• marion@marionspeaks.com
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  • marion@marionspeaks.com
  • 289 969 7691
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Avoid using “do not reply”

Today I spoke with a colleague who was puzzled. He’d applied for a position posted on LinkedIn from a very reputable, established organization. He thought he perfectly met all the criteria so was quite surprised that, after waiting almost two months for a reply, today he received a two-line rejection email. 

The sting intensified when he realized it was sent with an anonymous “donotreply” return address, and without a name or contact for him to ask “why?”. To not even get an interview was no less than shocking but then to receive such an impersonal and chicken response was insulting. 

My colleague used to think highly of this organization but now, given the way he feels he was treated, he thinks poorly of them … and is telling everyone.

Listen up, hiring managers.

It’s perfectly within your rights to screen out candidates. In fact, that’s what you’re hired to do. However, if you fall into a couple communication traps, you do yourself and your organization a disservice. 

These few tips will ensure you serve your organization well, position it as an employer of choice, and portray yourself as a professional and compassionate leader. To do otherwise risks the opposite.

TIPS to avoid communication pitfalls when screening candidates:

1) Screen and respond quickly. Don’t take two months to reply to candidates. That shouts of bureaucracy (is that really how you want to position your organization?);

2) Be a person, not a faceless identity. When you do respond, don’t do it anonymously. Reply with a contact person and title. I know you’re busy and swamped, yada yada. We all are. Have the courtesy of putting a face to your email, as you’ve asked your candidates to do.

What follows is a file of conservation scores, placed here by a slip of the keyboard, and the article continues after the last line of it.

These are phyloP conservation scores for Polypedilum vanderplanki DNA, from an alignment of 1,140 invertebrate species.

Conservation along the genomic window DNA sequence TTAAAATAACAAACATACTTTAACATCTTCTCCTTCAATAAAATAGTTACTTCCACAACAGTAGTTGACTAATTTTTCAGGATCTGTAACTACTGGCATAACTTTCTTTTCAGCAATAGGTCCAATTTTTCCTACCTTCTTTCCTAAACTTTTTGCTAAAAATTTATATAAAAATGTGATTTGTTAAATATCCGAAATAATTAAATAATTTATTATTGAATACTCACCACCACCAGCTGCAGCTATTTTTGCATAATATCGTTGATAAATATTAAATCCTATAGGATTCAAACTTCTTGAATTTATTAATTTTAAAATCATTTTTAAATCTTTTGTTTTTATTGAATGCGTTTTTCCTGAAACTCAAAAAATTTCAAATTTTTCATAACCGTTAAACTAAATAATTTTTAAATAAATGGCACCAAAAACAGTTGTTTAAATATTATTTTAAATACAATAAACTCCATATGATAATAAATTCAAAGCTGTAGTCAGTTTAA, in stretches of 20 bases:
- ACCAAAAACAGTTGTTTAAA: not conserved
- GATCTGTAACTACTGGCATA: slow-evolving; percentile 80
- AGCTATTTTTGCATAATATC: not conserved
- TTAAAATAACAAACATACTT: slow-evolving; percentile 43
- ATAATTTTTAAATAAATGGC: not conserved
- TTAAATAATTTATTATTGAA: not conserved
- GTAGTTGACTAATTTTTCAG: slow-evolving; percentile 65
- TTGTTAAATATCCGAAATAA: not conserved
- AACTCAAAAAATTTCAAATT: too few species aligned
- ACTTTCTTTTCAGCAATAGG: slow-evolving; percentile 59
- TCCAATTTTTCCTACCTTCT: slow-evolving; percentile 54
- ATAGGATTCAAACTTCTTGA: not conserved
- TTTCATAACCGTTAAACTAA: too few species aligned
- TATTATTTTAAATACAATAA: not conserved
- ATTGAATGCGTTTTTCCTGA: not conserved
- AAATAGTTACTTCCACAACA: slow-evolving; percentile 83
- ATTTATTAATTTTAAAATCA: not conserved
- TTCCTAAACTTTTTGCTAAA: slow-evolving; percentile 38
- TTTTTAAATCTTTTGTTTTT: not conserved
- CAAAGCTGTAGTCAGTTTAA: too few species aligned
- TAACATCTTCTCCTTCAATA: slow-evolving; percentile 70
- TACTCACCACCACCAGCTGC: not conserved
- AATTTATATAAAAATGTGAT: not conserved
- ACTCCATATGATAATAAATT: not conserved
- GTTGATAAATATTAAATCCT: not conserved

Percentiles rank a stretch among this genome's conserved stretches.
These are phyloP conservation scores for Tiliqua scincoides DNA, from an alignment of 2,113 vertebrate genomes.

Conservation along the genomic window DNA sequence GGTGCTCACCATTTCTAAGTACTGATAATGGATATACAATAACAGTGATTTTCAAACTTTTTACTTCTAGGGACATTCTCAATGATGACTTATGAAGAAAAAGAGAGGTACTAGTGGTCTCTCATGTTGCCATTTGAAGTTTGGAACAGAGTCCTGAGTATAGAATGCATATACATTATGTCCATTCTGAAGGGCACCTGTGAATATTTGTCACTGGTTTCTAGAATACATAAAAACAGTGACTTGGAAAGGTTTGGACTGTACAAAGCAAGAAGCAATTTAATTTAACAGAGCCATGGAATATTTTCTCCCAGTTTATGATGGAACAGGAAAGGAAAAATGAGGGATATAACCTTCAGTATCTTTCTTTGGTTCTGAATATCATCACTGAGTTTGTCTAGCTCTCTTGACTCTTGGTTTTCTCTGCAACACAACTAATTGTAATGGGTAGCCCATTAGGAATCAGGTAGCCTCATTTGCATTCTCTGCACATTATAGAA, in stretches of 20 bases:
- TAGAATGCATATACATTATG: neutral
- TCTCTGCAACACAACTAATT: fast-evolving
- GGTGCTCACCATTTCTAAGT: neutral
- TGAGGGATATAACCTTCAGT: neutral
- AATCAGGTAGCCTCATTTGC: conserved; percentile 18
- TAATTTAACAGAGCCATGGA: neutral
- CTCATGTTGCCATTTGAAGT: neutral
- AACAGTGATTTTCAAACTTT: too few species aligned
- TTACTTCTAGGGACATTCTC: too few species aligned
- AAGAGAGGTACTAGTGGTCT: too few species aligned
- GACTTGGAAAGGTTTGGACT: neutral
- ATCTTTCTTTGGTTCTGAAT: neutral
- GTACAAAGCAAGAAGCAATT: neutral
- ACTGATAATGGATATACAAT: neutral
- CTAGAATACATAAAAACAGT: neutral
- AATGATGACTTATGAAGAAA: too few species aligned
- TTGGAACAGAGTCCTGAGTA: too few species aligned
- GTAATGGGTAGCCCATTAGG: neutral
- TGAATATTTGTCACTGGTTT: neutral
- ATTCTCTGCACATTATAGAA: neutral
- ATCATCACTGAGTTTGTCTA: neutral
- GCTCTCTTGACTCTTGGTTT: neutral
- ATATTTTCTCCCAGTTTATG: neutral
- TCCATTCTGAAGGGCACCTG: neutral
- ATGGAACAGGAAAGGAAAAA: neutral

3) Be prepared to explain your decision. Any candidates, whether internal or external, are completely within their rights to ask WHY they were screened out. If you can’t do that, it suggests that your screening process isn’t transparent and your decision unjustifiable. They may be neither of those, but without a response, that void is quickly filled with doubt and speculation. 

4) Use this as a learning experience (for both of you). When you allow for dialogue, you allow for growth. Speaking directly to candidates not only helps them prepare for their next hiring opportunity, it helps you understand how you are presenting your organization to the world. This information will in turn, help you attract and retain talent. And that helps everyone.

In short, when you’re requiring candidates to spend a lot of time submitting proposals (especially if for management and high-level positions), extend to them the courtesy of a personal response. That’s asking no more from you than you asked of them.

Communicate like a leader. Sign your name. Allow for dialogue and learning. And who knows? You might be the one who learns the most from the feedback you receive.

Marion Grobb Finkelstein
COMMUNICATION CONSULTANT www.MarionSpeaks.com 
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LET’S GET THE CONVO STARTED!

Post your comments and reactions below. There are no right or wrong responses, just honest, respectful ones. I’d love to hear your opinion. What about this article resonated with YOU?

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2 Comments

  • Jacquie Parker says:

    I work in HR at a Canadian university and we have a sophisticated ATS system and hundreds of applicants for a variety of jobs everyday. We simply do not have enough manpower to provide a personallized response to all candidates. This is where the system goes to work. However, we do encourage our departmental hiring managers to follow up with applicants, and some do, but I don’t think many of them follow through with this. I think they feel that their only obligation is to those that they interviewed. I agree with this article, but there are obstacles with larger organizations.

    • Jacquie, thank you for your prompt and honest feedback. I def understand your perspective and acknowledge the struggle of workload. Please let me clarify that I wasn’t suggesting personalized emails and feedback be sent to every candidate. What I’m suggesting is that whoever it is responding on behalf of the organization not hide behind the wall of anonymity making it impossible for anyone to reply at all. You’re right, the system is broken if this is happening. So let’s fix the system.
      PS: thank you and thanks to all your HR colleagues. As a former Director of Communication for many national organizations, I leaned into the expertise of my HR colleagues often. All of you make a difference in people’s lives in many ways.

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